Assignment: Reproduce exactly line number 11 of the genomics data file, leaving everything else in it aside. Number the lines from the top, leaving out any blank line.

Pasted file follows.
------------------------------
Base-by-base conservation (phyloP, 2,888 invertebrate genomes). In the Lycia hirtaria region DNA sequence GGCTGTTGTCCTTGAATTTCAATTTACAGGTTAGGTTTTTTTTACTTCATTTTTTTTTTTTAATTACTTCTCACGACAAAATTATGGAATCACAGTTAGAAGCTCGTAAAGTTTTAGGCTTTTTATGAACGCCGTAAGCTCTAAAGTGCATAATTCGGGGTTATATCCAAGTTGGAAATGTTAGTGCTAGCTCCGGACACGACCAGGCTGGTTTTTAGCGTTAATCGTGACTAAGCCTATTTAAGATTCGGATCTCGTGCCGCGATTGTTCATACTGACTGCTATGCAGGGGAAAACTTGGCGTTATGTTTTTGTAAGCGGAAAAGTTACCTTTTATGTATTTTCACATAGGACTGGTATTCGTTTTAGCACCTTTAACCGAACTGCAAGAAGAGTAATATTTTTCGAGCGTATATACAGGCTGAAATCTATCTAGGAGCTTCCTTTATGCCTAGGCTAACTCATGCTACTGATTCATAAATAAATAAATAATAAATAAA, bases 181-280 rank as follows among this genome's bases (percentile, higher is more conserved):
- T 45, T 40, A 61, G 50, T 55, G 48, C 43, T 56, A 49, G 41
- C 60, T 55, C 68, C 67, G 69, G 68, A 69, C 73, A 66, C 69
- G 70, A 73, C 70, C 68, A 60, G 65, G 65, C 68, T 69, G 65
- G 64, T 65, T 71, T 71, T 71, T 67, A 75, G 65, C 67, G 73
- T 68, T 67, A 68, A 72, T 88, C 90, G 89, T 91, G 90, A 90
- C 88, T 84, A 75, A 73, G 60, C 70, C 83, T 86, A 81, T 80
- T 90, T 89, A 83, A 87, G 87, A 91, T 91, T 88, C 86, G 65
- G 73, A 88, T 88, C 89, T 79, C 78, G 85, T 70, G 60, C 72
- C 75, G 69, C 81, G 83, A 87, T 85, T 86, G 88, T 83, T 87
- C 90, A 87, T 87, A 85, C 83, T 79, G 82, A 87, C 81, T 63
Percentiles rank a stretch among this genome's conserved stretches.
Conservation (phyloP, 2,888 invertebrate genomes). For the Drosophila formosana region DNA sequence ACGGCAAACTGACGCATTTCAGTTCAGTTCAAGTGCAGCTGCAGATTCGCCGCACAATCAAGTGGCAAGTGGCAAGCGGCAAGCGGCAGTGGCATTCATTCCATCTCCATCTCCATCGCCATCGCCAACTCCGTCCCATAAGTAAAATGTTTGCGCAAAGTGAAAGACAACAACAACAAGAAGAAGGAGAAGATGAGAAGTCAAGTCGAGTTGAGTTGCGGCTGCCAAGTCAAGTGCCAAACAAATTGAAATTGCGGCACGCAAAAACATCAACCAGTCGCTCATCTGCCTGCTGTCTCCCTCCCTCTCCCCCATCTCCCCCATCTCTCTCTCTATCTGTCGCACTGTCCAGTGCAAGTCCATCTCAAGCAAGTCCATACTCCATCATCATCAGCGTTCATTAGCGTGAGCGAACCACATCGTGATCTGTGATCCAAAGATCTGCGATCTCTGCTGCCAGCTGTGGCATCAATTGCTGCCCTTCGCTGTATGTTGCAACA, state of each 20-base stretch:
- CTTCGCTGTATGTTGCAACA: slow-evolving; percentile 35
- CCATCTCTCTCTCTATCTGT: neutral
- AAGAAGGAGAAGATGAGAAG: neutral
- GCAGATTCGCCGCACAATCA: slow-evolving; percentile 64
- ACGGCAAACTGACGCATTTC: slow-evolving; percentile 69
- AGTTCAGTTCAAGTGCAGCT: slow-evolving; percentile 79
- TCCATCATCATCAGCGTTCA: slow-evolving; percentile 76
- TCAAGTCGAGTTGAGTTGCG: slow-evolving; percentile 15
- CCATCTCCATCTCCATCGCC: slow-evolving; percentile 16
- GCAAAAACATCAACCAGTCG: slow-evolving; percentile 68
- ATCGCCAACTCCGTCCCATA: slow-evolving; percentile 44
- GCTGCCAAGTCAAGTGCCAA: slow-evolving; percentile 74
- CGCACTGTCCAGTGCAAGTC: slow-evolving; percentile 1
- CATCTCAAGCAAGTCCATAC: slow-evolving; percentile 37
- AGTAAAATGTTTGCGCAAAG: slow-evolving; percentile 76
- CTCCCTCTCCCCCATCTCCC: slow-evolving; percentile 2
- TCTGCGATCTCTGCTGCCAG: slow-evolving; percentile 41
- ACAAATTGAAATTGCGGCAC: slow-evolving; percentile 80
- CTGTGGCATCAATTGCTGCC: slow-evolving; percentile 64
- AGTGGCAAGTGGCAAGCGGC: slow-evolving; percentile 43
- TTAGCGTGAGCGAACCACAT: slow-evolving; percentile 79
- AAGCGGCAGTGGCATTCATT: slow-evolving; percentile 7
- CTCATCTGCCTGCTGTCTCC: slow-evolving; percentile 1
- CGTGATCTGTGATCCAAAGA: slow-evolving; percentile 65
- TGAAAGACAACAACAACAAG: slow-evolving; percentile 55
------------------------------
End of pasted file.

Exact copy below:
- C 90, A 87, T 87, A 85, C 83, T 79, G 82, A 87, C 81, T 63